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What Brian Ate In…Myanmar / Burma

Myanmar is a place that got left behind in SE Asia’s tourism boom, primarily due to political and domestic strife. As a result, it’s now a gem waiting to be discovered giving the tourist a chance to see what the rest of the region was like decades ago. From valleys full of ancient temple ruins to mountains dotted with hill tribes living off the land they tend by hand, Myanmar is full of culture, beauty and adventure. Despite it’s Thai, Indian, and Chinese influences, the food doesn’t rate highly compared to it’s neighbors but there is always food to enjoy in my opinion.

1. Shan Khauk Swe, Shan Noodles

Shan is a mountainous province in Myanmar filled with local hill tribes who live off the land without any modern conveniences. This popular noodle dish is found and enjoyed all over the country. I tried this dish a few times, but this plate was served in a small shop on the outskirts of Kalaw. It was right next to the police station and a number of the officers were enjoying their breakfast and tea at the same time.

2. Laphet, Burmese Tea Leaf Salad

This iconic salad’s flavor comes from pickled tea leafs, which may sound terrible but actually has a pleasant and creamy pesto-like flavor. This salad was served with fresh tomato, nuts, seeds, dried fruits, and more. I found this dish all over Myanmar, especially in the Bagan region.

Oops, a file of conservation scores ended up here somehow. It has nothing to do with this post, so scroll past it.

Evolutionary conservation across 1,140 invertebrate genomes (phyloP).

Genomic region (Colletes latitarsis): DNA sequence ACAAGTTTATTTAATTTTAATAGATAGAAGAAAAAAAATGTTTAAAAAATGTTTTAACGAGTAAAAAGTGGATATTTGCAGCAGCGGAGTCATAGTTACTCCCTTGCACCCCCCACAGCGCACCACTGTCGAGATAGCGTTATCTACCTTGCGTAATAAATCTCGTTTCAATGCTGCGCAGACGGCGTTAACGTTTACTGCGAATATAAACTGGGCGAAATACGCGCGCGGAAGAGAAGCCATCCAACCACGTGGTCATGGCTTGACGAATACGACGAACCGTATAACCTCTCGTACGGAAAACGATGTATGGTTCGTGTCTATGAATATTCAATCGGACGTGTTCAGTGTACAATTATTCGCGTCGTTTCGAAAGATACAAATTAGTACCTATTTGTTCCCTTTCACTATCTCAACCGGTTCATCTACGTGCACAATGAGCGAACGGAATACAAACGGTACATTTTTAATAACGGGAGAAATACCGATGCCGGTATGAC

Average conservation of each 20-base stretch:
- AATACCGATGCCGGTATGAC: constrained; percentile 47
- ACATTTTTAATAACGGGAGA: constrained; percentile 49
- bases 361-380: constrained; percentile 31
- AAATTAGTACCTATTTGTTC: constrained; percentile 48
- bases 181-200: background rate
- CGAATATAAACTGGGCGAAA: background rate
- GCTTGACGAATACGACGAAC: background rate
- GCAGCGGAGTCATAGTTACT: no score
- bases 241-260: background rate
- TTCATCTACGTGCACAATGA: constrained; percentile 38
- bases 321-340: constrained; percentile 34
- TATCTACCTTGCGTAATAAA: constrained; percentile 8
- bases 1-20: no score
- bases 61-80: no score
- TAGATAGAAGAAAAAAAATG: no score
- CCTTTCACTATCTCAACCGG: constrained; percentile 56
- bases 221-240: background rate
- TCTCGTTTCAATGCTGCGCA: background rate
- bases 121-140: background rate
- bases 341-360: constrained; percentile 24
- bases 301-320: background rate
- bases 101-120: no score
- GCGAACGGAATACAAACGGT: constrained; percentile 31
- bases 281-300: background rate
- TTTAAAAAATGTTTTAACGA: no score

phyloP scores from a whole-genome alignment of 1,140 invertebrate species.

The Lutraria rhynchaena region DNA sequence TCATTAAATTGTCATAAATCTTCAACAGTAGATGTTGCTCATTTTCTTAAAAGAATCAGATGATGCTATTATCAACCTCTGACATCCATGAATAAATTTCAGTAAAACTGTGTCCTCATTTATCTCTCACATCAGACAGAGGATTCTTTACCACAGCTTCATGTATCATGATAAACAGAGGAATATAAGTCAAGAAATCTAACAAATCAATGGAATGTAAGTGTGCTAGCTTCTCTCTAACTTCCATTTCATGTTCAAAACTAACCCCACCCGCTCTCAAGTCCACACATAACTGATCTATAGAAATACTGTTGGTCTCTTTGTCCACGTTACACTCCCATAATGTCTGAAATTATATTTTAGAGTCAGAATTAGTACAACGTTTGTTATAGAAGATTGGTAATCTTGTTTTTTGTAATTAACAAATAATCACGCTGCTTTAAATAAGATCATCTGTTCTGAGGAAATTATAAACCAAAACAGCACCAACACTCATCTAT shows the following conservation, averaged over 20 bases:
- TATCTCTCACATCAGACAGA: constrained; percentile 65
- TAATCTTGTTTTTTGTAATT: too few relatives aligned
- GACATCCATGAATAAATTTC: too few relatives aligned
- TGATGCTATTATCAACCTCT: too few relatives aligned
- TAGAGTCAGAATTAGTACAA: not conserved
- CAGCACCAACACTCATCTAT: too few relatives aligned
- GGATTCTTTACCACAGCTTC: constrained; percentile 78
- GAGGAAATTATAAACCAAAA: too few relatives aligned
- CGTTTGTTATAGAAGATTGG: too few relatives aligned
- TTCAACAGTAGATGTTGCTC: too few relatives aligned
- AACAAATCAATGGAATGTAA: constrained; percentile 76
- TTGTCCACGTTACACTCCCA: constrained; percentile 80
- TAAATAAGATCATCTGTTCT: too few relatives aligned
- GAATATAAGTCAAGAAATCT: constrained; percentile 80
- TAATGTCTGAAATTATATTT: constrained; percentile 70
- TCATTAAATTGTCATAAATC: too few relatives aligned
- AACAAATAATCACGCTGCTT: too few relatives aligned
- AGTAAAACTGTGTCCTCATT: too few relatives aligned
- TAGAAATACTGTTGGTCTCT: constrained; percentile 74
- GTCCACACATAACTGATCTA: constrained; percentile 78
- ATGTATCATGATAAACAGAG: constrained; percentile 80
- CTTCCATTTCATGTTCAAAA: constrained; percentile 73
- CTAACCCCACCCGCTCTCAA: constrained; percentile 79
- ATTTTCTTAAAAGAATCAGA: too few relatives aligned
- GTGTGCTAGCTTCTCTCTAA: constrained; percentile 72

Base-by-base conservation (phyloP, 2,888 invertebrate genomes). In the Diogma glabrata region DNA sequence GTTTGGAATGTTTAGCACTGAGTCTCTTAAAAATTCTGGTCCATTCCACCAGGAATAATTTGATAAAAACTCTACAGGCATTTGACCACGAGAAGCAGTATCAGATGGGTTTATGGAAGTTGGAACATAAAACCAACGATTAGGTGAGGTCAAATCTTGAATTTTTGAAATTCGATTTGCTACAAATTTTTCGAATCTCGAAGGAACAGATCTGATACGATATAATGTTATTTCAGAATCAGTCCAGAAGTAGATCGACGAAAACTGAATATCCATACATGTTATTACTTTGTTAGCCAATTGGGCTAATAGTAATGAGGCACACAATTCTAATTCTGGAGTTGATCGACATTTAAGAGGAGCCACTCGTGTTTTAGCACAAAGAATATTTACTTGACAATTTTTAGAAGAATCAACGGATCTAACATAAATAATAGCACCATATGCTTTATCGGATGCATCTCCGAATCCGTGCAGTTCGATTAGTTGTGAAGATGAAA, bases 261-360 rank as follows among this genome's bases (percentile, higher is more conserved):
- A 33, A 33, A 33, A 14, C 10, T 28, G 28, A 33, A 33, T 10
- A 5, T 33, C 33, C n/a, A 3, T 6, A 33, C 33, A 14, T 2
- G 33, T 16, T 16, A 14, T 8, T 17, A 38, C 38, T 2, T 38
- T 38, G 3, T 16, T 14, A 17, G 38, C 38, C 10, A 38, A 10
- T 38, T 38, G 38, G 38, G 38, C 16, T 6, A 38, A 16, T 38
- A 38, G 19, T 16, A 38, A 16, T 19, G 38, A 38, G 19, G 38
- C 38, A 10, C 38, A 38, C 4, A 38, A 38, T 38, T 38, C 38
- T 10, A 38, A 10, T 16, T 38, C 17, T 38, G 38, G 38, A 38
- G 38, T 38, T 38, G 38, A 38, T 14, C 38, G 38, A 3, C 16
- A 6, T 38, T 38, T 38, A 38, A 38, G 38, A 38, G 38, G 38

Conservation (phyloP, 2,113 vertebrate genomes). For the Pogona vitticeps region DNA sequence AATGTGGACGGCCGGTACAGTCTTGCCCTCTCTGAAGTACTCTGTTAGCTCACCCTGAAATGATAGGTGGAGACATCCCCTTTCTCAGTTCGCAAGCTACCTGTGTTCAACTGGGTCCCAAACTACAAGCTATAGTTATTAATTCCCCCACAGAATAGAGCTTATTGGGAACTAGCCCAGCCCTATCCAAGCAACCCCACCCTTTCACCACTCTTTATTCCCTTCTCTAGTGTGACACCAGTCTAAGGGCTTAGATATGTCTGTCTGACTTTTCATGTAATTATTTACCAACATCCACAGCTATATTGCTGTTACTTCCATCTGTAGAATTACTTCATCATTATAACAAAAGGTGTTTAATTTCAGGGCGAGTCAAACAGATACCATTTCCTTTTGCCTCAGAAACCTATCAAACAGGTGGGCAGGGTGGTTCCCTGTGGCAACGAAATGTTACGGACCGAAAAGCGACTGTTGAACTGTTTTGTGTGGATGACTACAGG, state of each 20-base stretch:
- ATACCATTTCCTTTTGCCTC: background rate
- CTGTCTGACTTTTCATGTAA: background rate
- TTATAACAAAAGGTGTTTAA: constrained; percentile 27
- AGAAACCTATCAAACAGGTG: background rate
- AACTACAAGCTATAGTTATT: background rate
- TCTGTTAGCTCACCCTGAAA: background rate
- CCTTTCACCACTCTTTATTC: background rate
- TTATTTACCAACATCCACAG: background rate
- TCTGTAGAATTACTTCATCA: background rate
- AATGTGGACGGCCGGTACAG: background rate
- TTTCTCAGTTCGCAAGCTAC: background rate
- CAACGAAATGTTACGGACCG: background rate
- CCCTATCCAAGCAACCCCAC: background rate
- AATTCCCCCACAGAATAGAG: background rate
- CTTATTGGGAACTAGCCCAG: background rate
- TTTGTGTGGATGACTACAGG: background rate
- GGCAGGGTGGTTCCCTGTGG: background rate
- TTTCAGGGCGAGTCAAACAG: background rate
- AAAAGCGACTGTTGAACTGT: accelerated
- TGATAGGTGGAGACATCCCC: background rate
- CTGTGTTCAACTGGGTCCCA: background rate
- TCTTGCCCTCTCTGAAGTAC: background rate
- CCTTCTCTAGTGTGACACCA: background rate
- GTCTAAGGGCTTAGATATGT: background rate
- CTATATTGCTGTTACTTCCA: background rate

3. Tomato Salad

This tomato salad was made by our own personal cook during our 3 day hike through the Shan Mountains between Kalaw and Inle Lake. It was fresh, simple, and delicious!

4. Burmese Tea

Burmese tea seems to be more about the sweet and creamy evaporated milk more than the tea itself. Even after it’s stirred, you can still get a healthy spoon full of goodness from the bottom of your glass! The interesting part is that it is usually served with a plate (or more) of local snacks that you can decide to eat or not. You only pay for what you eat and leave the rest.

5. Hand-Made Chapati Bread

Everyone around me knows my love for any bread-like food available. This incredible chapati bread started with an old woman in the mountains making and grinding the dough by hand, and then flattening and cooking it over a hot fire. Served with a variety of Nepal-style dishes and curries, it was an excellent lunch to fuel our hike.

6. Mango Lassi

I was happy for the Thai and Indian influences as in my mind this combined two of my favorite drinks…The Thai Mango Shake and the Yogurt Lassi. This subtly sweet and rich yogurt can be drank with a straw and serves as a beverage and a snack!

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